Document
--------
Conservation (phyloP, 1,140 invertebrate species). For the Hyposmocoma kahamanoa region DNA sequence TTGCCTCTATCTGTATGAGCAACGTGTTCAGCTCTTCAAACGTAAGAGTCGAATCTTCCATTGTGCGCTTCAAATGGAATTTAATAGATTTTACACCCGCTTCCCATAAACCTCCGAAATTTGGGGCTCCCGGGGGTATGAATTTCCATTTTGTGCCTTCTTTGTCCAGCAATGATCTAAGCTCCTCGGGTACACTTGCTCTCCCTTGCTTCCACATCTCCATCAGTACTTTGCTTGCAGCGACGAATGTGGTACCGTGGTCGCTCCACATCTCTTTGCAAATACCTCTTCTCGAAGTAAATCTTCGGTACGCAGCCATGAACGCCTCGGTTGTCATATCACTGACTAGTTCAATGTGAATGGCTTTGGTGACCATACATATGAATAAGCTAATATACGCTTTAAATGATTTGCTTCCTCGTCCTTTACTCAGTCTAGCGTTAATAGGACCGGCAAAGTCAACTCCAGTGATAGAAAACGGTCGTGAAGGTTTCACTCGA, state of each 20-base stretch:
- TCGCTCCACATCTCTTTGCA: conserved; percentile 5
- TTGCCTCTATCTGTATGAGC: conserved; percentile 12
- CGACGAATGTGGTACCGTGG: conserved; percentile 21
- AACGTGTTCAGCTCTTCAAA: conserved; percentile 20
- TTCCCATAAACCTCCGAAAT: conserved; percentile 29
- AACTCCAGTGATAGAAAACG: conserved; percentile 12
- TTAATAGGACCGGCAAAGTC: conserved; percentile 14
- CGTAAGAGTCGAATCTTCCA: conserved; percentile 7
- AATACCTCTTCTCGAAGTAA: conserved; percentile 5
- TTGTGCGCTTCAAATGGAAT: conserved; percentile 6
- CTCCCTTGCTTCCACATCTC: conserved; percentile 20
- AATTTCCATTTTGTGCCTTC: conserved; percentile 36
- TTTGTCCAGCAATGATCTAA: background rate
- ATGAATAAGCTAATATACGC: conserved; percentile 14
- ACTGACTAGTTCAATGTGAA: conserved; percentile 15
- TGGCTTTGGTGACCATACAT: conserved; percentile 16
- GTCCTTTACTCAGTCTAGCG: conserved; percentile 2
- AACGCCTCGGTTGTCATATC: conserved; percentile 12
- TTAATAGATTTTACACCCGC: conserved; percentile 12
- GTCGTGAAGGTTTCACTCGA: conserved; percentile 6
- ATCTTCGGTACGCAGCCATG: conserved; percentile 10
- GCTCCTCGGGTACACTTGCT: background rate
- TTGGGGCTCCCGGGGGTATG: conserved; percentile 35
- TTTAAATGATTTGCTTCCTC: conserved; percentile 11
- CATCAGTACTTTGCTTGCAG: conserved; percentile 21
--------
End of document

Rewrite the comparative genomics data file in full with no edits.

Conservation (phyloP, 1,140 invertebrate species). For the Hyposmocoma kahamanoa region DNA sequence TTGCCTCTATCTGTATGAGCAACGTGTTCAGCTCTTCAAACGTAAGAGTCGAATCTTCCATTGTGCGCTTCAAATGGAATTTAATAGATTTTACACCCGCTTCCCATAAACCTCCGAAATTTGGGGCTCCCGGGGGTATGAATTTCCATTTTGTGCCTTCTTTGTCCAGCAATGATCTAAGCTCCTCGGGTACACTTGCTCTCCCTTGCTTCCACATCTCCATCAGTACTTTGCTTGCAGCGACGAATGTGGTACCGTGGTCGCTCCACATCTCTTTGCAAATACCTCTTCTCGAAGTAAATCTTCGGTACGCAGCCATGAACGCCTCGGTTGTCATATCACTGACTAGTTCAATGTGAATGGCTTTGGTGACCATACATATGAATAAGCTAATATACGCTTTAAATGATTTGCTTCCTCGTCCTTTACTCAGTCTAGCGTTAATAGGACCGGCAAAGTCAACTCCAGTGATAGAAAACGGTCGTGAAGGTTTCACTCGA, state of each 20-base stretch:
- TCGCTCCACATCTCTTTGCA: conserved; percentile 5
- TTGCCTCTATCTGTATGAGC: conserved; percentile 12
- CGACGAATGTGGTACCGTGG: conserved; percentile 21
- AACGTGTTCAGCTCTTCAAA: conserved; percentile 20
- TTCCCATAAACCTCCGAAAT: conserved; percentile 29
- AACTCCAGTGATAGAAAACG: conserved; percentile 12
- TTAATAGGACCGGCAAAGTC: conserved; percentile 14
- CGTAAGAGTCGAATCTTCCA: conserved; percentile 7
- AATACCTCTTCTCGAAGTAA: conserved; percentile 5
- TTGTGCGCTTCAAATGGAAT: conserved; percentile 6
- CTCCCTTGCTTCCACATCTC: conserved; percentile 20
- AATTTCCATTTTGTGCCTTC: conserved; percentile 36
- TTTGTCCAGCAATGATCTAA: background rate
- ATGAATAAGCTAATATACGC: conserved; percentile 14
- ACTGACTAGTTCAATGTGAA: conserved; percentile 15
- TGGCTTTGGTGACCATACAT: conserved; percentile 16
- GTCCTTTACTCAGTCTAGCG: conserved; percentile 2
- AACGCCTCGGTTGTCATATC: conserved; percentile 12
- TTAATAGATTTTACACCCGC: conserved; percentile 12
- GTCGTGAAGGTTTCACTCGA: conserved; percentile 6
- ATCTTCGGTACGCAGCCATG: conserved; percentile 10
- GCTCCTCGGGTACACTTGCT: background rate
- TTGGGGCTCCCGGGGGTATG: conserved; percentile 35
- TTTAAATGATTTGCTTCCTC: conserved; percentile 11
- CATCAGTACTTTGCTTGCAG: conserved; percentile 21